Hidden Sugars: Where to Look

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Once you have identified the many forms of sugar in your diet, you can start to work on removing it. It has been proven time and again that excess sugar consumption leads to obesity, cavities, diabetes and a host of other health problems.

Truly, added sugar offers no health benefits. The naturally-occurring sugars found in fruits are fine for your body and the same goes for the sugar (lactose) found in milk. However, there are hidden sugars in plenty of items you wouldn't think about checking.

Breads and Crackers

Many processed breads and crackers contain sugar. Companies use it to ensure an even rise during baking. In addition, it can make the flavor profile even more appealing. The best way to avoid sugar in bread is to read the labels and, if possible, bake it yourself.

Buying a bread making machine can save you money at the supermarket and sugar from your diet. Most of those machines cost around $30 and you can just "set it and forget it." Amass the necessary ingredients, mix them, and place them in the bread maker. Return a little later and the house smells great with a fresh loaf of bread waiting for you.

Julie Deardorff, a writer for the Chicago Tribune, listed some of the more surprisingly sugary items from the grocery store in her column, "Julie's Health Club." Included on the list were Pepperidge Farm's Plain Bagels (with 10 grams of sugar per bagel) and Smart Start's Original Antioxidants cereal (with 14 grams of sugar per cup). She notes that sugar is mentioned 14 times in the list of ingredients on the package.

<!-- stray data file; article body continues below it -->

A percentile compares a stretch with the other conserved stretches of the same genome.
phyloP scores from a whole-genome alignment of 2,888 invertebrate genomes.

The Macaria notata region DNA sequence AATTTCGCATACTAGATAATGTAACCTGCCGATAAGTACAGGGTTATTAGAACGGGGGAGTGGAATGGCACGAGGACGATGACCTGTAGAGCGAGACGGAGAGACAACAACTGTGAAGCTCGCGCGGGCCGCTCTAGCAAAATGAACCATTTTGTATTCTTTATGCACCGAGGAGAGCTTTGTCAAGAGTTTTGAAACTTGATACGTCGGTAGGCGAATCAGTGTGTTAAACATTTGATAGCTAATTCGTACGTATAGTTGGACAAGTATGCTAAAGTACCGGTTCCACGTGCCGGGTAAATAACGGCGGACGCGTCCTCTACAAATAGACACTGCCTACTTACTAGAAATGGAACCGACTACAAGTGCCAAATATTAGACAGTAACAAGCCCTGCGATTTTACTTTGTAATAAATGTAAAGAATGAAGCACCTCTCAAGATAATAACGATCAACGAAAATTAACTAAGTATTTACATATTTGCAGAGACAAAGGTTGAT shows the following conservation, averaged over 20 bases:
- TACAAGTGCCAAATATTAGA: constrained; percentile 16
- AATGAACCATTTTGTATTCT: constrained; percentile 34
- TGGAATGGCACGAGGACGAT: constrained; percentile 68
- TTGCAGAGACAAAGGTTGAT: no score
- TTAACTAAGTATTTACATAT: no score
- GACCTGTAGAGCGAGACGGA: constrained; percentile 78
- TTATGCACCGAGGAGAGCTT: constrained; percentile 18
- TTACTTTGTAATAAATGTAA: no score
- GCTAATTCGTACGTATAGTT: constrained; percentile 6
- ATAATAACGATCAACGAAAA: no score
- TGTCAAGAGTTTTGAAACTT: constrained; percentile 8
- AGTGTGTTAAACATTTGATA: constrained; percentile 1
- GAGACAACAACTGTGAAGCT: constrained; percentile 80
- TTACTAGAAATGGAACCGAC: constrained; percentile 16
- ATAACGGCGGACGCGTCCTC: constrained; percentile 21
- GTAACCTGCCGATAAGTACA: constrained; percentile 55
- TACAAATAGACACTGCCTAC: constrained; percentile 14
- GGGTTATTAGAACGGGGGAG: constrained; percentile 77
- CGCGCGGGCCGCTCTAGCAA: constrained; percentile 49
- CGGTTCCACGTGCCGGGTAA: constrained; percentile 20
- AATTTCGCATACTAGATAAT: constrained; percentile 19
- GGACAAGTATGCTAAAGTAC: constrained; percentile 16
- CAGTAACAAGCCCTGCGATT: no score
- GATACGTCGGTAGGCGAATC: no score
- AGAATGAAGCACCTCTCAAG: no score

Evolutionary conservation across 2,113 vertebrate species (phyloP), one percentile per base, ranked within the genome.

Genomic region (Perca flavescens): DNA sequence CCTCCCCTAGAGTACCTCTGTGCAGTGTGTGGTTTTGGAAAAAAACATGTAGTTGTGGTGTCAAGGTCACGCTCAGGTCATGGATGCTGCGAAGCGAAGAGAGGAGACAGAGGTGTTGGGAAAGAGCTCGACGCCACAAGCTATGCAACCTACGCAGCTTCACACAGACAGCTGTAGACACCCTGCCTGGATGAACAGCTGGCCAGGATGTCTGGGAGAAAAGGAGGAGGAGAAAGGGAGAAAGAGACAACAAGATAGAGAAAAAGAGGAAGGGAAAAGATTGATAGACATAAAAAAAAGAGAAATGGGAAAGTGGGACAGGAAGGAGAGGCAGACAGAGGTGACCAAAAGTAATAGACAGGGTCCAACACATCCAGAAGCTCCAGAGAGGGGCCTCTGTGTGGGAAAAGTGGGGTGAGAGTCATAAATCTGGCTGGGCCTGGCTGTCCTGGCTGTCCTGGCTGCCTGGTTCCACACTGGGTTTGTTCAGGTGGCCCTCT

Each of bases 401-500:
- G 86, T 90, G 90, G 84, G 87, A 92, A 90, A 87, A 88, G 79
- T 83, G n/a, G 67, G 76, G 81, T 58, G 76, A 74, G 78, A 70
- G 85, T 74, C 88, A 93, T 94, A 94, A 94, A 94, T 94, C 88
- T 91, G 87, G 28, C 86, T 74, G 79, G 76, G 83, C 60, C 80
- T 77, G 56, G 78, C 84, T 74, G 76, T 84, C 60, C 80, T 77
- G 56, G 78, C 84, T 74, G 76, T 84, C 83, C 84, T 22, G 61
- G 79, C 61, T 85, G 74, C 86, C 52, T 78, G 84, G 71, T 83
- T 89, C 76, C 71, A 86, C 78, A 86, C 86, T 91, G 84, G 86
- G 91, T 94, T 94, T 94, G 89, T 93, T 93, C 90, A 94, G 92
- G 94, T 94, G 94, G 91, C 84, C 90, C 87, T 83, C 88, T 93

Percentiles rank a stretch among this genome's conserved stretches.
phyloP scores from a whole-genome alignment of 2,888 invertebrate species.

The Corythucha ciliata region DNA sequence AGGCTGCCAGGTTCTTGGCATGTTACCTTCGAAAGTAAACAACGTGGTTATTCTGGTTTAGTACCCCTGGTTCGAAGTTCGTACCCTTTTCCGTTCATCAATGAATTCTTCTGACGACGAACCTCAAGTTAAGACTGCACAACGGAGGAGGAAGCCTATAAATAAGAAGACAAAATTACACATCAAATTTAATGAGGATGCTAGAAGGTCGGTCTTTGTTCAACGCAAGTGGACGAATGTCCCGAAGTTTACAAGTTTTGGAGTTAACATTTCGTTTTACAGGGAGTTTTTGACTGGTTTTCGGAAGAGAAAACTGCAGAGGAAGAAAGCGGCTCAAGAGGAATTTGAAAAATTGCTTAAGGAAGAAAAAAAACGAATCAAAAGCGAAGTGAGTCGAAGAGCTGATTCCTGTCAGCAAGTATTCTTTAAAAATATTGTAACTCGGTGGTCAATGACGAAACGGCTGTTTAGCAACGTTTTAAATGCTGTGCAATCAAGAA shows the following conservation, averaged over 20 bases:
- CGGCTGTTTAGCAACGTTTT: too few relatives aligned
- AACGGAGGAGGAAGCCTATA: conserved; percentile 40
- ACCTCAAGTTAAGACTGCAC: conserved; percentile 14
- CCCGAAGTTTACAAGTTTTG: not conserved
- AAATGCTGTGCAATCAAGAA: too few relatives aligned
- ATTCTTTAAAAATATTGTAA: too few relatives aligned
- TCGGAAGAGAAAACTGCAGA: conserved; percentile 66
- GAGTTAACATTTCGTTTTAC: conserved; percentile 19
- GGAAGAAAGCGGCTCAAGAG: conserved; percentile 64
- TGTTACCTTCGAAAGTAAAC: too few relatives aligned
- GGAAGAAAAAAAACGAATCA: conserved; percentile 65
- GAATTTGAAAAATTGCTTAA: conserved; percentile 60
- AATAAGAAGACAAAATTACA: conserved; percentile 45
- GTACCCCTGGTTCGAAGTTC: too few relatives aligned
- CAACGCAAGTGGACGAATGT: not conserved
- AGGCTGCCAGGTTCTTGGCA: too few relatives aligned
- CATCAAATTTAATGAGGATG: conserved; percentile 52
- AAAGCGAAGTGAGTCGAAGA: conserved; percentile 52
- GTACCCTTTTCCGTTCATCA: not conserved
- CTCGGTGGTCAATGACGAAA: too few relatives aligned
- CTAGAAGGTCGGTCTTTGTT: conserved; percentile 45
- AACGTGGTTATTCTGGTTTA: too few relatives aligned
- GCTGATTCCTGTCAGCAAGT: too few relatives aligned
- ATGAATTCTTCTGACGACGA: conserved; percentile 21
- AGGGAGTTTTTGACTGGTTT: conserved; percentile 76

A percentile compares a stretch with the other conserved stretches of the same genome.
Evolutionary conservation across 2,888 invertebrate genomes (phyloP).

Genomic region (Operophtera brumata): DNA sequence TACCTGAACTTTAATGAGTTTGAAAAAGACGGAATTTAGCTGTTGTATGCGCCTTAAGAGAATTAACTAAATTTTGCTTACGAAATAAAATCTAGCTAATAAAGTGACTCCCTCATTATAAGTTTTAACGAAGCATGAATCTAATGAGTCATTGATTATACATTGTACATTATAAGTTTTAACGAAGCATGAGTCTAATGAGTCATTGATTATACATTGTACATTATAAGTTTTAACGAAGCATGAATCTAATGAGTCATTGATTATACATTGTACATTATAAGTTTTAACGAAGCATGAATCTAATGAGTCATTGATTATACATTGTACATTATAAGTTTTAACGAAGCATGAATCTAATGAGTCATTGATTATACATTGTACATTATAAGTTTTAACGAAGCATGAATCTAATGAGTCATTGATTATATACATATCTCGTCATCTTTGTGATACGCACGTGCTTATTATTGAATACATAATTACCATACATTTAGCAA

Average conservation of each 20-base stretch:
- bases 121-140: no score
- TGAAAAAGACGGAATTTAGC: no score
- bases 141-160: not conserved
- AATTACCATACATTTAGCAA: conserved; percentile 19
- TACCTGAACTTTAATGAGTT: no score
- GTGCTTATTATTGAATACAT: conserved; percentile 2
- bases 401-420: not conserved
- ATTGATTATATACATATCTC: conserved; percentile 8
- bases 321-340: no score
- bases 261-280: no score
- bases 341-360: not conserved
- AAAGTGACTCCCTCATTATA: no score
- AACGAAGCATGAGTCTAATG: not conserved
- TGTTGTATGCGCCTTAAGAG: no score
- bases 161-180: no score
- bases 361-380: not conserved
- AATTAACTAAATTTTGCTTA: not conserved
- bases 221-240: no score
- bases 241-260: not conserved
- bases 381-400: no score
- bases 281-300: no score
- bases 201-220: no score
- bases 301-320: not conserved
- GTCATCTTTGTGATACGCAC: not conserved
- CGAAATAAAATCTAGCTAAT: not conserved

Cereal Bars and Granola

Sean O'Keefe, a professor in the department of Food and Sciences at Virginia Tech weighs in on sugar's role in granola bars; "Sugar is added to help with taste, texture and to lower water content, increasing the bars' shelf life." Sounds acceptable, right? Well, it makes sense but you don't have to buy into it. Consider this: Quaker Natural Granola Oats Honey and Raisins has 30 grams of sugar per 1 cup and Nutri-Grain Strawberry Cereal Bars contain 13 grams per bar. Still sound acceptable? Here is a recipe for granola bars that you can make yourself: